Have you ever sat by a tranquil pond and tossed a pebble onto its glassy smooth surface and watched the ripples of circles that appear? Of course, depending on the size of your pebble and how far you tossed it, you can sometimes see the ripples lapping up to the shoreline in front of you.
I often shared the challenge of skipping stones with my Dad—he was a tough one to beat! Finding the correct shaped stone and the perfect trajectory was all part of the fun! Multiple circles of small waves would intersect yet continue to expand despite the interference. Watching those ripples slowly move across the surface is mesmerizing - especailly when the water is still and undisturbed.
Naturally there’s a metaphor for this as well, as the Dalai Lama quote indicates. Each one of us and every action we take has a ripple effect on what’s around us—not only shaping the life we lead—but imperceptibly affecting the lives of others we interact with. This same concept is directly applicable to nature and the ecological balance of our environment. Deforestation, species extinction and climate change are also a result of the ripple effect although on a much broader scale.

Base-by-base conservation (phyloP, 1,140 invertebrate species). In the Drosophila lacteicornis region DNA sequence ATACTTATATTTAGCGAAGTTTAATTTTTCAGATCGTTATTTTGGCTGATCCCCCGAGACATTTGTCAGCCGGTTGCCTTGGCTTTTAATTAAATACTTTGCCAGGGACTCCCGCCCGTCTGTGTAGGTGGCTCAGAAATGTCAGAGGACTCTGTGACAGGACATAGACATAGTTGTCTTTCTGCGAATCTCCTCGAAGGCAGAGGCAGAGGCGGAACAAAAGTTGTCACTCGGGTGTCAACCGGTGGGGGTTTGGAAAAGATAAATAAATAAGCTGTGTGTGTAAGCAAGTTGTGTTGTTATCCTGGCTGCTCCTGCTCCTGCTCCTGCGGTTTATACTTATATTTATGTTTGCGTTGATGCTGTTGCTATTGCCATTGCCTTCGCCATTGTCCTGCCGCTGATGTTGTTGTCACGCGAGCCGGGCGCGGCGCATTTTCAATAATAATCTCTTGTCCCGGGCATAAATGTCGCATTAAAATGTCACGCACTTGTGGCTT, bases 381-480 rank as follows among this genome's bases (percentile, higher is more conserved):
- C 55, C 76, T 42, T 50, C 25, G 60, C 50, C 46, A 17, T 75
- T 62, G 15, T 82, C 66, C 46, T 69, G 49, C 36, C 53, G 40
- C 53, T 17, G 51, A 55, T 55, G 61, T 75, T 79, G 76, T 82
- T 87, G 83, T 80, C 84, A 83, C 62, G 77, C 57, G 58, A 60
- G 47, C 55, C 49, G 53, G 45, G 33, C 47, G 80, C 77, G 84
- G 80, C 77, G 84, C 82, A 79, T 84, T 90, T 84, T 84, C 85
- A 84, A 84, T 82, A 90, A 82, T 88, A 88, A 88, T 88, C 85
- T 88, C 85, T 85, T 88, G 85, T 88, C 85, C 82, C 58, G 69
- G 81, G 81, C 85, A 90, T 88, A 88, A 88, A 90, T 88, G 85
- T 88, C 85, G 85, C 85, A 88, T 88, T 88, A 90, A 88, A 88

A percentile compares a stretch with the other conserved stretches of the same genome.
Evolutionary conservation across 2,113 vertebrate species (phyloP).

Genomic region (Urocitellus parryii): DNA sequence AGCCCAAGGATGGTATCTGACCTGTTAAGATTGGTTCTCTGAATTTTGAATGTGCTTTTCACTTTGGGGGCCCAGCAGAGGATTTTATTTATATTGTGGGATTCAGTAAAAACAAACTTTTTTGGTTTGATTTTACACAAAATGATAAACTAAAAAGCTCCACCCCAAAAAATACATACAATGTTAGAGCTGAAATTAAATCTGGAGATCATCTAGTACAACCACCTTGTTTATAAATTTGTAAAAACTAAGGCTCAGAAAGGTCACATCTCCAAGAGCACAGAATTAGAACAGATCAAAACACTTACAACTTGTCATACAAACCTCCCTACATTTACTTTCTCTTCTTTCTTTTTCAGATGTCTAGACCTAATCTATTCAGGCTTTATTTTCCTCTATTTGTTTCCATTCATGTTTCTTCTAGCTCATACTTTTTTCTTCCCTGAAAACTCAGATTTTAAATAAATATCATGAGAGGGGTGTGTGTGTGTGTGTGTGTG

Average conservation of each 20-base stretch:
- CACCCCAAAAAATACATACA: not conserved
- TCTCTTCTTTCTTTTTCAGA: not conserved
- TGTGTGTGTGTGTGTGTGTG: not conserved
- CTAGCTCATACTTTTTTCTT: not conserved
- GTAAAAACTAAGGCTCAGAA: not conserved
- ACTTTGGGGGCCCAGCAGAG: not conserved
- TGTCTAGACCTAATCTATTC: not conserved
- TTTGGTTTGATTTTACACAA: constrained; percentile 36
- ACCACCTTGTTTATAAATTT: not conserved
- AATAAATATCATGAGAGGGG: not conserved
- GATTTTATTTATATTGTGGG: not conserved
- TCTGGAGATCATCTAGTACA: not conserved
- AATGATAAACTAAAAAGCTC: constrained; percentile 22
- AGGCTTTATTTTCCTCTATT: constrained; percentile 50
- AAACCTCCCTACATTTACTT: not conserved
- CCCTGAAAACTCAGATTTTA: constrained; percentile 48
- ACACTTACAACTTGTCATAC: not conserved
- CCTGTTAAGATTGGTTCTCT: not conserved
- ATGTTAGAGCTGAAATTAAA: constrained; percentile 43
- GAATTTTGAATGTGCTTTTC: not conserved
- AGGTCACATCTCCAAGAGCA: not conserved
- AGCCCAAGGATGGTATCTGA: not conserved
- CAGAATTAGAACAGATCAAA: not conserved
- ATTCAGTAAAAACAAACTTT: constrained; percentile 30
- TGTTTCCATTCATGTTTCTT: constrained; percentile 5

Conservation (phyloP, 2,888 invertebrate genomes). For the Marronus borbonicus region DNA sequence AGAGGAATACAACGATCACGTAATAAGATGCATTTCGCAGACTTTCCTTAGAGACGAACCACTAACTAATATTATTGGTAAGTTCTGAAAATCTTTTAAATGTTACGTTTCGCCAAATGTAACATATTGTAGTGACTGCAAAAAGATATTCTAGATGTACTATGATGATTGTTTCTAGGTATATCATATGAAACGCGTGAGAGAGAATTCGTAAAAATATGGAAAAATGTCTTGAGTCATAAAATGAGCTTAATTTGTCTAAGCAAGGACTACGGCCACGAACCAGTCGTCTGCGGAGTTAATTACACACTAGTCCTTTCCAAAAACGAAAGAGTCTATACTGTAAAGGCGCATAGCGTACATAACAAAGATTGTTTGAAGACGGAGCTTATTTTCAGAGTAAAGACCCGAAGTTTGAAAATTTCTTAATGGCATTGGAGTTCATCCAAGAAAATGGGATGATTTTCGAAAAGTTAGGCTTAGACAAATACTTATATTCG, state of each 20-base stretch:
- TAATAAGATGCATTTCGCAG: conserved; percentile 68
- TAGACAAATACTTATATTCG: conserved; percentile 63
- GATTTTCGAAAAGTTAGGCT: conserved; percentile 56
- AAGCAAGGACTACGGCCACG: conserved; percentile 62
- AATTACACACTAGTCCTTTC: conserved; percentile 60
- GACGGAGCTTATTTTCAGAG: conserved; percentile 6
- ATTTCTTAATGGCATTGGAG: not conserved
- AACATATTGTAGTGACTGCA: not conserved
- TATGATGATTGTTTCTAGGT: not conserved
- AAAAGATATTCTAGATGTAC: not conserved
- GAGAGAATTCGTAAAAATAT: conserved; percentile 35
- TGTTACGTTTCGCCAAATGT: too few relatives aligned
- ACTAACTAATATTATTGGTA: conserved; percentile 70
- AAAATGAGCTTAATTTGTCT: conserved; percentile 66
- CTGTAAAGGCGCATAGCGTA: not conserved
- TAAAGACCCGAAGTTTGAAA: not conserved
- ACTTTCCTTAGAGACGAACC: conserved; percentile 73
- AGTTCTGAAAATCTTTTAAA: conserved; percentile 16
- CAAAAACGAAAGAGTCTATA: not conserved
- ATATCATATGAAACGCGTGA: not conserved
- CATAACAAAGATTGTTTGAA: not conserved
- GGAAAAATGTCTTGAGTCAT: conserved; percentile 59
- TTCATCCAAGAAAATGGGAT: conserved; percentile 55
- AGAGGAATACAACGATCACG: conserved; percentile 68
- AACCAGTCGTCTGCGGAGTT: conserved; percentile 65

About the Music
The instrumentation for this composition is simply an ensemble of Native American flutes and a Native American frame drum. An acoustic bass joins in halfway through the piece to support the bass flute. The music is composed of repetitive sequences to mirror the hypnotic effect of ever expanding concentric circles of water ripples from a splash. The coda section (vamp/fade) features a call and response improv between the lead Native American flute and the bass flute. The last flute heard on the fade is the pocket flute...